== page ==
The Register, an IT-industry publication in the UK, has an article about a new kind of security problem currently under active development. Motivated in part by a drive for grreater efficientcy, and more recently by the prospect of receiving economic stimulus finds from the US government, several electric utility companies are working on the development and deployment of so-called “smart” electric meters:
The new generation of meters will enable what utility companies call smart grids. They turn the power grid into a real-time computerized network, which has the ability to make automated decisions in real time based on data collected from millions of sensors. That would eliminate the need for meter readers to visit each customer to know how much electricity has been consumed, for instance.
Using the “smart grid” technology would facilitate the use of demand-based variable pricing; for example, rates might be lower at night, when demand is lower. The utilities also envisage the capability to selectively limit or shut down parts of the grid, to prevent cascading failures.
Unfortunately, but unsurprisingly, there does not seem to have been much attention paid to security issues in the design of these devices:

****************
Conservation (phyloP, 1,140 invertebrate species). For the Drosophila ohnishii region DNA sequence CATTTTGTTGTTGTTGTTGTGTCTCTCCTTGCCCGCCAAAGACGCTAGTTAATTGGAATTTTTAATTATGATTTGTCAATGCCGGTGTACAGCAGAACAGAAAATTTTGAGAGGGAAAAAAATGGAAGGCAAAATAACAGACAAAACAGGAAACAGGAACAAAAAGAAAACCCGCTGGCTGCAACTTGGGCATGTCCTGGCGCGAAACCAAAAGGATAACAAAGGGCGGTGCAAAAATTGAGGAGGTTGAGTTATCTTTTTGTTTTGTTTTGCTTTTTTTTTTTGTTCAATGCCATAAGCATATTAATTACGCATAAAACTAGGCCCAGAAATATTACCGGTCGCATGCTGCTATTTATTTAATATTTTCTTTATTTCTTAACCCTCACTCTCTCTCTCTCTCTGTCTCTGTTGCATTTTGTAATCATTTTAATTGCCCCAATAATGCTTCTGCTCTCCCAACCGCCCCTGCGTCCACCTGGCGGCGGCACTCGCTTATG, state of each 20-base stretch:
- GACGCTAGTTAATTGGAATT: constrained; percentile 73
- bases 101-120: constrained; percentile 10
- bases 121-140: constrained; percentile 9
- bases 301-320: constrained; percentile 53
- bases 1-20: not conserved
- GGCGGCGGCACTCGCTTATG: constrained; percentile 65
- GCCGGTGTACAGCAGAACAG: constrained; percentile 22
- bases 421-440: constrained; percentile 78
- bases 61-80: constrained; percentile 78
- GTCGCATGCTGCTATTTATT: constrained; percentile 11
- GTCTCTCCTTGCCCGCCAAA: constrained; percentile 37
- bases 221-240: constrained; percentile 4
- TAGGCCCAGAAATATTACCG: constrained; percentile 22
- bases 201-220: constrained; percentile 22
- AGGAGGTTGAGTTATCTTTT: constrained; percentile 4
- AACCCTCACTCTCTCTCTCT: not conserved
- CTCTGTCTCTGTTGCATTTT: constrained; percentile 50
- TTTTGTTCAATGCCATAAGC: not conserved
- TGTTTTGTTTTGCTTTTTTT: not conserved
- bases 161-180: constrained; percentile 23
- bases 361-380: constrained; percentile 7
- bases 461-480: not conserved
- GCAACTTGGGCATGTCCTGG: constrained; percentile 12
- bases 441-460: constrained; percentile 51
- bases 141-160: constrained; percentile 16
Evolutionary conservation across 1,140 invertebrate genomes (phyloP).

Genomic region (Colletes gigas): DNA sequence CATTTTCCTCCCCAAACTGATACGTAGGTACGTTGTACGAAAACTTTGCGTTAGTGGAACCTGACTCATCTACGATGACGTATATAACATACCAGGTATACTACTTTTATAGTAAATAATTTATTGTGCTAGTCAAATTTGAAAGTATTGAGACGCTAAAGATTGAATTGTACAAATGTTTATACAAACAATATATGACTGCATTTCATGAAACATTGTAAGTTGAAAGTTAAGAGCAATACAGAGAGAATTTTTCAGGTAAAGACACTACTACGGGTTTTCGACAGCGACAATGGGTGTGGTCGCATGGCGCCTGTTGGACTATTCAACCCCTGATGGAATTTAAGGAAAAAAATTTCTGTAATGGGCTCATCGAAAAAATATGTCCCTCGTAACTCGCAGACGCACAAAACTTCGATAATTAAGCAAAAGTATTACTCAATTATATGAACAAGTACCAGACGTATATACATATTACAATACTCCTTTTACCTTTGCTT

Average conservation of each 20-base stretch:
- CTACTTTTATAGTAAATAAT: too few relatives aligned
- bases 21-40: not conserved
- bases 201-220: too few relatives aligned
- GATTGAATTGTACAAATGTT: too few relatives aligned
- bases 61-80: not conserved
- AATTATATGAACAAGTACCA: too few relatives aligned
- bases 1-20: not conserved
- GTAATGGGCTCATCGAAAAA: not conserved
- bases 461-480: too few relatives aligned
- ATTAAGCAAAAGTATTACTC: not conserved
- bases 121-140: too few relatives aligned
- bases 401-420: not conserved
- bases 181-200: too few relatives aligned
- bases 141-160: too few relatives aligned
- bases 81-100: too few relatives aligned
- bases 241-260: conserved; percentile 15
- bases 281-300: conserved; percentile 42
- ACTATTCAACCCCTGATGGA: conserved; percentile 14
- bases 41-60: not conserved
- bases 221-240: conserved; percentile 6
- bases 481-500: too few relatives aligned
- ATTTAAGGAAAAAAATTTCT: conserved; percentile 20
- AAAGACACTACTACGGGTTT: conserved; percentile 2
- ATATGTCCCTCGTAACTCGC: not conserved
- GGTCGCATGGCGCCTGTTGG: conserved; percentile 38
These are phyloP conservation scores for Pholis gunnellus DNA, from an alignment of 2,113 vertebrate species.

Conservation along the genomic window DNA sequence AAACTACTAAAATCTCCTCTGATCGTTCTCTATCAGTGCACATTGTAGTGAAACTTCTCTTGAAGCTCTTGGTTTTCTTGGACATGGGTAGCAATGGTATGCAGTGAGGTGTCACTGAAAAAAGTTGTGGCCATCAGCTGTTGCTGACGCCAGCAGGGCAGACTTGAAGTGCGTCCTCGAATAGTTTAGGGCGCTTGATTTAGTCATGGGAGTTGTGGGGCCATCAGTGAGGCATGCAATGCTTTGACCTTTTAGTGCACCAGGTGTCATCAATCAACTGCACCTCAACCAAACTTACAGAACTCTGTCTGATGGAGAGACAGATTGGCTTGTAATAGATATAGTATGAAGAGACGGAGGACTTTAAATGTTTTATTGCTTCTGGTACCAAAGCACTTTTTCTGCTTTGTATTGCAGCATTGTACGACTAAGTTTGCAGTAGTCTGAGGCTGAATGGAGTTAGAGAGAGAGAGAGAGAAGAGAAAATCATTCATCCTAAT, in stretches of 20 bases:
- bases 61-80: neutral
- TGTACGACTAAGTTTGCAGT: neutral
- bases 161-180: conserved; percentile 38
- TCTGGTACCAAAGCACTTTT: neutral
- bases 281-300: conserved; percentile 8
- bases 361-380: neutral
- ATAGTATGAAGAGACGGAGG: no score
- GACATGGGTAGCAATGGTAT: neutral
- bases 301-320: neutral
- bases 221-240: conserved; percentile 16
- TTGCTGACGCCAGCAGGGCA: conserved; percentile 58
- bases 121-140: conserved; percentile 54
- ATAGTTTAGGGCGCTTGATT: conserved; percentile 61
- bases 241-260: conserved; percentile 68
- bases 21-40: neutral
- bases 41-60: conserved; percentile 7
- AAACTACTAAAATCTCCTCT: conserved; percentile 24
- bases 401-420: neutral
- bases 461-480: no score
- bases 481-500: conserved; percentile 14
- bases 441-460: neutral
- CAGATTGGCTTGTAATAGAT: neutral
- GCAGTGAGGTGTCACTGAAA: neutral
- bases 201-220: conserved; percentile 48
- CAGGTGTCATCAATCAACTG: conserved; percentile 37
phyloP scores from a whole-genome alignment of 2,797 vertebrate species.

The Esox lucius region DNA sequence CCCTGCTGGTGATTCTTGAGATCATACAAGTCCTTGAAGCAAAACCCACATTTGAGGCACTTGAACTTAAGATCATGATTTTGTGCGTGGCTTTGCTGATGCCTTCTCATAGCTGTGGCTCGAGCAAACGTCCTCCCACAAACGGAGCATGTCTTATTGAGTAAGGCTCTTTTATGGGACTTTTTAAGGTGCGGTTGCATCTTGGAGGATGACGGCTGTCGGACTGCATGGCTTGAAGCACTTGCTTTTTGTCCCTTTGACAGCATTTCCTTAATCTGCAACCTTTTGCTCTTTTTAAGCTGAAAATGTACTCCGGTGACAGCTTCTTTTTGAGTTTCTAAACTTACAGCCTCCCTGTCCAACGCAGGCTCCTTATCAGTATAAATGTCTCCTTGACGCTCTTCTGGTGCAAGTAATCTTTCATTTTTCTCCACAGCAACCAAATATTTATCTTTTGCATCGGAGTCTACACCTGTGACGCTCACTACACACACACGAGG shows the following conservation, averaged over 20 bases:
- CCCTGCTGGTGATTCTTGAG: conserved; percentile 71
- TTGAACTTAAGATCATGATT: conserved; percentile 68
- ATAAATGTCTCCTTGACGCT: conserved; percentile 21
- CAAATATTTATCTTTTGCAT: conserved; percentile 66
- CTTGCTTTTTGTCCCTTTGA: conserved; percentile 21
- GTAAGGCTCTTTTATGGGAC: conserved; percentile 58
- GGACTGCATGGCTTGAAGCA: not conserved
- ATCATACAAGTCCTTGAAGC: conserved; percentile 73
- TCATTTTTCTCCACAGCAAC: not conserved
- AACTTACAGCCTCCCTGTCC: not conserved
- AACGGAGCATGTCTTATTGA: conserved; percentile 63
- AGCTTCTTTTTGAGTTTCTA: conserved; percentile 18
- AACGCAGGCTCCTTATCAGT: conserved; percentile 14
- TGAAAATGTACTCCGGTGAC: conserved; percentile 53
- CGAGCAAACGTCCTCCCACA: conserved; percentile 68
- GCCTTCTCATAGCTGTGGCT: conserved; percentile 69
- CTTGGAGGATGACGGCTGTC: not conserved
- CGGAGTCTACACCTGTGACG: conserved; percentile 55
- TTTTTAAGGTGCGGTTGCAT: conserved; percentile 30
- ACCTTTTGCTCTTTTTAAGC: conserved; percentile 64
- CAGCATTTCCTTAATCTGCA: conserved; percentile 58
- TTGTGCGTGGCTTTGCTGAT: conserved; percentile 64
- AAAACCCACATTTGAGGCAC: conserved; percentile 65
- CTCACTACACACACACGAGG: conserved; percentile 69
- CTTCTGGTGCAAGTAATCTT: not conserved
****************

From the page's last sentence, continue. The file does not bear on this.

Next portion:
There’s just one problem: The newfangled meters needed to make the smart grid work are built on buggy software that’s easily hacked, said Mike Davis, a senior security consultant for IOActive. The vast majority of them use no encryption and ask for no authentication before carrying out sensitive functions such as running software updates and severing customers from the power grid.
Mr. Davis is promising to demonstrate a computer worm that attacks a particular type of smart meter at the Black Hat Security Conference next month.
What is particularly depressing about some of the problems that Davis and his colleagues have found is that the vulnerabilities result from the use of certain software facilities and techniques that have been known to be problematic at least since the days of the first Internet worm in 1988.
It seems like just another example of what has always been the curse of IT: There’s never time to do it right, but there’s always time to do it over.